Time two zero.
Everyone loves a paradox. I consider myself a lazy-hyperactive for instance: I’d be bouncing off the walls if I could be bothered. It's a paradox then that whilst I consider myself a peace making pacifist I'd also quite like to have been in the army. Not that I've ever been close to signing up, the closest being a brush with the Boys Brigade that I gave up after three awkward weeks spent not liking the idea of getting changed in front of other boys. Or the bugle master. He didn't seem to mind getting changed in front of us though.
I digress. War. It just looks great. It sounds great. In fact, just say the word now go on, out loud, "WAR!" Raise your fists. Punch the air. What is it good for? How about a nice little tactical third person shooter for starters!
Womack and Womack – they knows it. I should imagine so anyway.
I've got a theory about video games. Really great video games, the one's that score 10 out of 10 in Edge or 167% in the Official Playstation magazine. Really great video games, they're a bit shit really. They make great little toys and are full of brilliant invention but there's something, well, a bit disappointing about brilliance. Brilliance just doesn't occupy time very well - it's all over so quickly. Turgid, repetitive, averageness gets you through the night. No alarms. And none of them surprises while you're at it. For those of us who aren't brilliant there's nothing wrong with being occupied. The way The Antiques Roadshow occupies a Sunday evening or Big Brother whiles away another summer that we'd planned to spend at the beach with all the friends we haven't go round to making yet. Occupation, it's the name of the game, not Life, you tit Forsyth.
Ignore the bollocks that the US Army used Full Spectrum Warrior to train their troops with. If that were the case our chums from across the pond would have a taskforce as useless as the Daleks, unable to climb stairs or open doors (damn you revisionist BBC drama dept – Ed). Ignore the fact that there's barely a smidgen of game in here at all. Turn a blind eye if you can to the idiotic truth that once you've completed the first mission you're really not going to encounter anything different for the rest of the game.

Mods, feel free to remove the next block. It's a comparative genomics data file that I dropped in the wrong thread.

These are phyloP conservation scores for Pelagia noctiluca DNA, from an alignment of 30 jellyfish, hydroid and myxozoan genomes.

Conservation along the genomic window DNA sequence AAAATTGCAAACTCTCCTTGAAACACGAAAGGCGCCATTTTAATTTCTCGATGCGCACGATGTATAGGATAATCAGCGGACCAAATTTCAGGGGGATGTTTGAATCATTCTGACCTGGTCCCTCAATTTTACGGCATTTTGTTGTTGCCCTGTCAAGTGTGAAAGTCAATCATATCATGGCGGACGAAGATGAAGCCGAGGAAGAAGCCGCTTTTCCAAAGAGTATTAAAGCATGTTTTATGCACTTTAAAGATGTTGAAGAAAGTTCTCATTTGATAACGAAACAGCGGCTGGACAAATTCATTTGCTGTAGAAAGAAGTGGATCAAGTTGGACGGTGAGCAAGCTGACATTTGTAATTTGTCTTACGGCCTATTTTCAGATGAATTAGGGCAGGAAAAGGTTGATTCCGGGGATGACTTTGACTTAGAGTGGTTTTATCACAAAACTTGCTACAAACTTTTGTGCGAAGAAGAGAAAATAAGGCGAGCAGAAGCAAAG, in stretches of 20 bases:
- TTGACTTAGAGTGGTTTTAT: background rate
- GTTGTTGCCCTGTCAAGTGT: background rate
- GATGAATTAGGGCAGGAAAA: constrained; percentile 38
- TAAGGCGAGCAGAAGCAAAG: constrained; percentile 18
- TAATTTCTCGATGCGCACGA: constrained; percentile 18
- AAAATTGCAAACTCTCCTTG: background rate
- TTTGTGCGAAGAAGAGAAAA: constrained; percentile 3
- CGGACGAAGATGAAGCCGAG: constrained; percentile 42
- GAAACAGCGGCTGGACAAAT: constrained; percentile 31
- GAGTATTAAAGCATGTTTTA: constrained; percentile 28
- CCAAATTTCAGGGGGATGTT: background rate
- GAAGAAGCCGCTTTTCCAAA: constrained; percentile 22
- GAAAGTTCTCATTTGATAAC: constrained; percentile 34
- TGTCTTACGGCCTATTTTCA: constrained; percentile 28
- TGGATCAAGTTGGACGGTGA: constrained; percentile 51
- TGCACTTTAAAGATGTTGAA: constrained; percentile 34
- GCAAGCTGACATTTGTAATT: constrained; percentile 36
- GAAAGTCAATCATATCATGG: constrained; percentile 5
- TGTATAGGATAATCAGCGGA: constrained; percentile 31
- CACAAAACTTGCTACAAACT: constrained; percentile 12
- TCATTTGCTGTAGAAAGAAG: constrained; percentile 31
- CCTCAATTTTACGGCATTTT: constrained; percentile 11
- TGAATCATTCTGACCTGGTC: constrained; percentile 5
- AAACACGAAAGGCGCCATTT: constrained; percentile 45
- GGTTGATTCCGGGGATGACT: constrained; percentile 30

Train ‘em hard, mother fuckers.
Give yourself a week. Treat yourself to a Battenburg. Close the curtains and put aside your troubles for a bit. Soak up the atmosphere. The graphical portrayal or urban warfare is breath taking. It's aurally perfect, from the eerie wafts of Arabic loudspeaker announcements to thunderous booming explosions and that really lovely sound that a gun makes when slung over a shoulder.
This is two games in one really. There's the panic of the first encounter with the unknown: snipers on the roof, a tank, or a raging gun battle where you pinned down from all angles. You'll die and gain some appreciation for the idiots that actually put themselves in these situations. You'll play again, the scene will play itself out in exactly the same fashion and this time you know what to do. This is game two. It's a bit like Tetris. Order your troops: 2 blocks of four, into the cover of alleyways, behind a car, behind a bin, just find cover from somewhere. Cover, and then move. Flank, and then kill. Just occasionally you'll get it right first time and then you might just come over all American and say something like, "Fuck Yeah!" And then you'll apologise to your personal sense of dignity and move on.
Whooop, whoop and indeed whoop again.
You'll complete it and feel absolutely no desire to play through it again. You might, however, stretch, slump back into the sofa and say something like, "well, that occupied the time." You've only yourself to blame, however, if you start shuffling along walls, leaning round corners and saying things like, "two tangos". Unless you're in the drinks section of the local Spar shop.